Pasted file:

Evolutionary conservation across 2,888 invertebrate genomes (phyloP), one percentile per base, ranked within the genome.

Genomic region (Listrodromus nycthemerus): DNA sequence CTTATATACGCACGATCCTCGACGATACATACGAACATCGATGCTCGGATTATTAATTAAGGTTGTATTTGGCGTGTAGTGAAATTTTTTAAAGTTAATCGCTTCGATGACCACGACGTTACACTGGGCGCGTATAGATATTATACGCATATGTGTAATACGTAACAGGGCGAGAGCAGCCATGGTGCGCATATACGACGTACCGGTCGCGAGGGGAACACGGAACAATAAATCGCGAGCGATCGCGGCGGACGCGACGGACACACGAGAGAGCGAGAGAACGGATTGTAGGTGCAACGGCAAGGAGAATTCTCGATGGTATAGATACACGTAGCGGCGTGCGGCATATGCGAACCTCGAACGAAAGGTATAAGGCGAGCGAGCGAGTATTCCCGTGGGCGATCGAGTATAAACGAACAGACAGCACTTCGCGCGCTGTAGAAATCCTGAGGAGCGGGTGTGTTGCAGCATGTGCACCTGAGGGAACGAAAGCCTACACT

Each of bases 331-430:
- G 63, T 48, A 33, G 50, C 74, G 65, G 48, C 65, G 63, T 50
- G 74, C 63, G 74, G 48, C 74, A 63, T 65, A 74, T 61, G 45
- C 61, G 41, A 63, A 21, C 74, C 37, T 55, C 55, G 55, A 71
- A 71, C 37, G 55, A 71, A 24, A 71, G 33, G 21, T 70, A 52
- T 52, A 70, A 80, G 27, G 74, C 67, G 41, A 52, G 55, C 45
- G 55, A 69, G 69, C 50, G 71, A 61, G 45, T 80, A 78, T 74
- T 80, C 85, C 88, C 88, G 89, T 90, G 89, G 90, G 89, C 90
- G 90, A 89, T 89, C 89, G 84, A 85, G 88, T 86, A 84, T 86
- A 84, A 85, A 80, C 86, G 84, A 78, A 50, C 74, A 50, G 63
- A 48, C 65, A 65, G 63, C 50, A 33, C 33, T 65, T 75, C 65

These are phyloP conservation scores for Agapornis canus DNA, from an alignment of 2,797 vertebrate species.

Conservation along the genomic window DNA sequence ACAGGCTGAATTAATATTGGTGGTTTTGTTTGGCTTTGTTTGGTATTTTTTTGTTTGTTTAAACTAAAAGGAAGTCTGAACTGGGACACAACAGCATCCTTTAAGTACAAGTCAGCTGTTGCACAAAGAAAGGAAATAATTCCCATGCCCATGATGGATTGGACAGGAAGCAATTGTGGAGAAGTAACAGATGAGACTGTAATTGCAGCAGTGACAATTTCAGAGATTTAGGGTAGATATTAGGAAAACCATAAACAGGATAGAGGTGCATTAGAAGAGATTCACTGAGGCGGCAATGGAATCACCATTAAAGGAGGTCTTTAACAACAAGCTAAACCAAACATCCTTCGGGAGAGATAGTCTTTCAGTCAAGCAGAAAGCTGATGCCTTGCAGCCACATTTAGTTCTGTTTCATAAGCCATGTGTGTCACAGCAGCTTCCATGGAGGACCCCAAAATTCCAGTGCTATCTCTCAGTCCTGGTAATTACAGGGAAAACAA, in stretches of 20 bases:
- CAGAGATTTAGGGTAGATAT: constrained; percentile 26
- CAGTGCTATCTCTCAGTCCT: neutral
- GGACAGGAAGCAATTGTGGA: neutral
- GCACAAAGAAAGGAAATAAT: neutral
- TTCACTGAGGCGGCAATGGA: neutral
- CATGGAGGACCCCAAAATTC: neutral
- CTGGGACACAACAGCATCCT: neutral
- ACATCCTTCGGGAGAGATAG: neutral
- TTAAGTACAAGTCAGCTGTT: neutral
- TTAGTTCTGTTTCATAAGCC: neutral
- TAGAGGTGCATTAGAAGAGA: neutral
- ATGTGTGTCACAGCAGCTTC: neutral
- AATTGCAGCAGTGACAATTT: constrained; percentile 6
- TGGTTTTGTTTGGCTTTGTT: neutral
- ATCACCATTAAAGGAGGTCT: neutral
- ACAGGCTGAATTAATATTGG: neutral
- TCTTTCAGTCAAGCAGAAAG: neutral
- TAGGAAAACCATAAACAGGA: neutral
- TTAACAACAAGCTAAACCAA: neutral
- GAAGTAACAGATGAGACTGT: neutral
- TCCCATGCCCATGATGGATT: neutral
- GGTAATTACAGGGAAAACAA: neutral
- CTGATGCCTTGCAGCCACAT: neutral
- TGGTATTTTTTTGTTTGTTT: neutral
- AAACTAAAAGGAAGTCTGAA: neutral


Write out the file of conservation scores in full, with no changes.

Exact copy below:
Evolutionary conservation across 2,888 invertebrate genomes (phyloP), one percentile per base, ranked within the genome.

Genomic region (Listrodromus nycthemerus): DNA sequence CTTATATACGCACGATCCTCGACGATACATACGAACATCGATGCTCGGATTATTAATTAAGGTTGTATTTGGCGTGTAGTGAAATTTTTTAAAGTTAATCGCTTCGATGACCACGACGTTACACTGGGCGCGTATAGATATTATACGCATATGTGTAATACGTAACAGGGCGAGAGCAGCCATGGTGCGCATATACGACGTACCGGTCGCGAGGGGAACACGGAACAATAAATCGCGAGCGATCGCGGCGGACGCGACGGACACACGAGAGAGCGAGAGAACGGATTGTAGGTGCAACGGCAAGGAGAATTCTCGATGGTATAGATACACGTAGCGGCGTGCGGCATATGCGAACCTCGAACGAAAGGTATAAGGCGAGCGAGCGAGTATTCCCGTGGGCGATCGAGTATAAACGAACAGACAGCACTTCGCGCGCTGTAGAAATCCTGAGGAGCGGGTGTGTTGCAGCATGTGCACCTGAGGGAACGAAAGCCTACACT

Each of bases 331-430:
- G 63, T 48, A 33, G 50, C 74, G 65, G 48, C 65, G 63, T 50
- G 74, C 63, G 74, G 48, C 74, A 63, T 65, A 74, T 61, G 45
- C 61, G 41, A 63, A 21, C 74, C 37, T 55, C 55, G 55, A 71
- A 71, C 37, G 55, A 71, A 24, A 71, G 33, G 21, T 70, A 52
- T 52, A 70, A 80, G 27, G 74, C 67, G 41, A 52, G 55, C 45
- G 55, A 69, G 69, C 50, G 71, A 61, G 45, T 80, A 78, T 74
- T 80, C 85, C 88, C 88, G 89, T 90, G 89, G 90, G 89, C 90
- G 90, A 89, T 89, C 89, G 84, A 85, G 88, T 86, A 84, T 86
- A 84, A 85, A 80, C 86, G 84, A 78, A 50, C 74, A 50, G 63
- A 48, C 65, A 65, G 63, C 50, A 33, C 33, T 65, T 75, C 65

These are phyloP conservation scores for Agapornis canus DNA, from an alignment of 2,797 vertebrate species.

Conservation along the genomic window DNA sequence ACAGGCTGAATTAATATTGGTGGTTTTGTTTGGCTTTGTTTGGTATTTTTTTGTTTGTTTAAACTAAAAGGAAGTCTGAACTGGGACACAACAGCATCCTTTAAGTACAAGTCAGCTGTTGCACAAAGAAAGGAAATAATTCCCATGCCCATGATGGATTGGACAGGAAGCAATTGTGGAGAAGTAACAGATGAGACTGTAATTGCAGCAGTGACAATTTCAGAGATTTAGGGTAGATATTAGGAAAACCATAAACAGGATAGAGGTGCATTAGAAGAGATTCACTGAGGCGGCAATGGAATCACCATTAAAGGAGGTCTTTAACAACAAGCTAAACCAAACATCCTTCGGGAGAGATAGTCTTTCAGTCAAGCAGAAAGCTGATGCCTTGCAGCCACATTTAGTTCTGTTTCATAAGCCATGTGTGTCACAGCAGCTTCCATGGAGGACCCCAAAATTCCAGTGCTATCTCTCAGTCCTGGTAATTACAGGGAAAACAA, in stretches of 20 bases:
- CAGAGATTTAGGGTAGATAT: constrained; percentile 26
- CAGTGCTATCTCTCAGTCCT: neutral
- GGACAGGAAGCAATTGTGGA: neutral
- GCACAAAGAAAGGAAATAAT: neutral
- TTCACTGAGGCGGCAATGGA: neutral
- CATGGAGGACCCCAAAATTC: neutral
- CTGGGACACAACAGCATCCT: neutral
- ACATCCTTCGGGAGAGATAG: neutral
- TTAAGTACAAGTCAGCTGTT: neutral
- TTAGTTCTGTTTCATAAGCC: neutral
- TAGAGGTGCATTAGAAGAGA: neutral
- ATGTGTGTCACAGCAGCTTC: neutral
- AATTGCAGCAGTGACAATTT: constrained; percentile 6
- TGGTTTTGTTTGGCTTTGTT: neutral
- ATCACCATTAAAGGAGGTCT: neutral
- ACAGGCTGAATTAATATTGG: neutral
- TCTTTCAGTCAAGCAGAAAG: neutral
- TAGGAAAACCATAAACAGGA: neutral
- TTAACAACAAGCTAAACCAA: neutral
- GAAGTAACAGATGAGACTGT: neutral
- TCCCATGCCCATGATGGATT: neutral
- GGTAATTACAGGGAAAACAA: neutral
- CTGATGCCTTGCAGCCACAT: neutral
- TGGTATTTTTTTGTTTGTTT: neutral
- AAACTAAAAGGAAGTCTGAA: neutral